Suzuki Alto (1.0)                               61.9    3.8    diesel
Citroen C1 (1.0i)                               60.3    3.9    gas
Opel/Vauxhall Agila 1.3CDTi                     58.8    4.0    diesel
Suzuki Splash 1.3CDTi                           58.8    4.0    diesel
Toyota Aygo                                     57.4    4.1    gas
Kia Rio (1.5 CRDi Oct 2007 onwards)             57.4    4.1    diesel
Peugeot 107                                     57.3    4.1    gas
Nissan Micra (1.5 dCi 86 from Sep 2007)         56.0    4.2    diesel
Kia Picanto (1.1)                               56.0    4.2    gas
Toyota Prius (1.5 VVT-i)                        56.0    4.2    gas
Hyundai i10 (1.2)                               54.7    4.3    gas
2010 Honda Civic hybrid                         54.7    4.3    gas
2009 Toyota Yaris (1.33 TR VVT-i)               53.5    4.4    gas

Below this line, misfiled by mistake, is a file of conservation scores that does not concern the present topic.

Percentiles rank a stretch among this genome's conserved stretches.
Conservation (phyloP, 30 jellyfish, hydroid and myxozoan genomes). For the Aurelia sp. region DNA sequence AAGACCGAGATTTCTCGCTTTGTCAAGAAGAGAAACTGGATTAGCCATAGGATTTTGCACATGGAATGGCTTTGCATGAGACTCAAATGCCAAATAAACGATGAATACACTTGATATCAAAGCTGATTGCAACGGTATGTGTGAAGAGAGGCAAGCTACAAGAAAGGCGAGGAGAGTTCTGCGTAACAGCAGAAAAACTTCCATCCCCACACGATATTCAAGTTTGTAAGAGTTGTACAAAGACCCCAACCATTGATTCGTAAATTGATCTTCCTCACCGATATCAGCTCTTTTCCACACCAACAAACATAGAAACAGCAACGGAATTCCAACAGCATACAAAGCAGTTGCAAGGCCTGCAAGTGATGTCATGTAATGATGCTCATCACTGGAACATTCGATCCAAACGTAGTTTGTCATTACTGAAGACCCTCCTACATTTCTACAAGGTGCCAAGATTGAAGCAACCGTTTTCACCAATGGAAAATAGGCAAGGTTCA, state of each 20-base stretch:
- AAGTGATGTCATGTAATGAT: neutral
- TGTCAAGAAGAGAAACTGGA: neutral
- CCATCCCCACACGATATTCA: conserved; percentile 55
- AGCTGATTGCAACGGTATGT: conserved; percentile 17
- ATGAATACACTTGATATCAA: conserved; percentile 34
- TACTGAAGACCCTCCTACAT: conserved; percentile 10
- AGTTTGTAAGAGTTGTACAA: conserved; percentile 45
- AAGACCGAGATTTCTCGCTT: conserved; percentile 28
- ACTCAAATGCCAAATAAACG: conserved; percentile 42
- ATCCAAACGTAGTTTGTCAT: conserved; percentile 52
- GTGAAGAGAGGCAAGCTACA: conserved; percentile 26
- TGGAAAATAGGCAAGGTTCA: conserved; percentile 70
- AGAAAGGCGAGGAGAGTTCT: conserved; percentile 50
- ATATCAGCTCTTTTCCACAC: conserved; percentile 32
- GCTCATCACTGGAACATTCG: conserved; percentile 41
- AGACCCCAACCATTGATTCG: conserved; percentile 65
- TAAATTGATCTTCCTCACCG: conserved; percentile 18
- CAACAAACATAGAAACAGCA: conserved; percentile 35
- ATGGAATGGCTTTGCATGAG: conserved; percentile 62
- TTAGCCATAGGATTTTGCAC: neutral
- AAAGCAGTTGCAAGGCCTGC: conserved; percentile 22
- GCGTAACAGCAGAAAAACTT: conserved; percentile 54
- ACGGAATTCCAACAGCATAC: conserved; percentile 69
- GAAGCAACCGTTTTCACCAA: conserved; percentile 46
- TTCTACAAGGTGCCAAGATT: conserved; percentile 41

Daihatsu Sirion (M300 1.0L)                     53.5    4.4    gas
Subaru Justy (1.0)                              53.5    4.4    gas
2010 Honda Insight hybrid                       52.3    4.5    gas
Mini Cooper (Hatchback R56)                     52.3    4.5    gas
Volkswagen New Beetle (1.9 TDI)                 51.1    4.6    diesel
Proton Savvy                                    51.1    4.6    gas
Chevy Aveo (1.2 S 3)                            51.1    4.6    gas
Mitsubishi Colt (1.1)                           49.0    4.8    gas
2010 Toyota Yaris (1.0 VVT)                     48.0    4.9    gas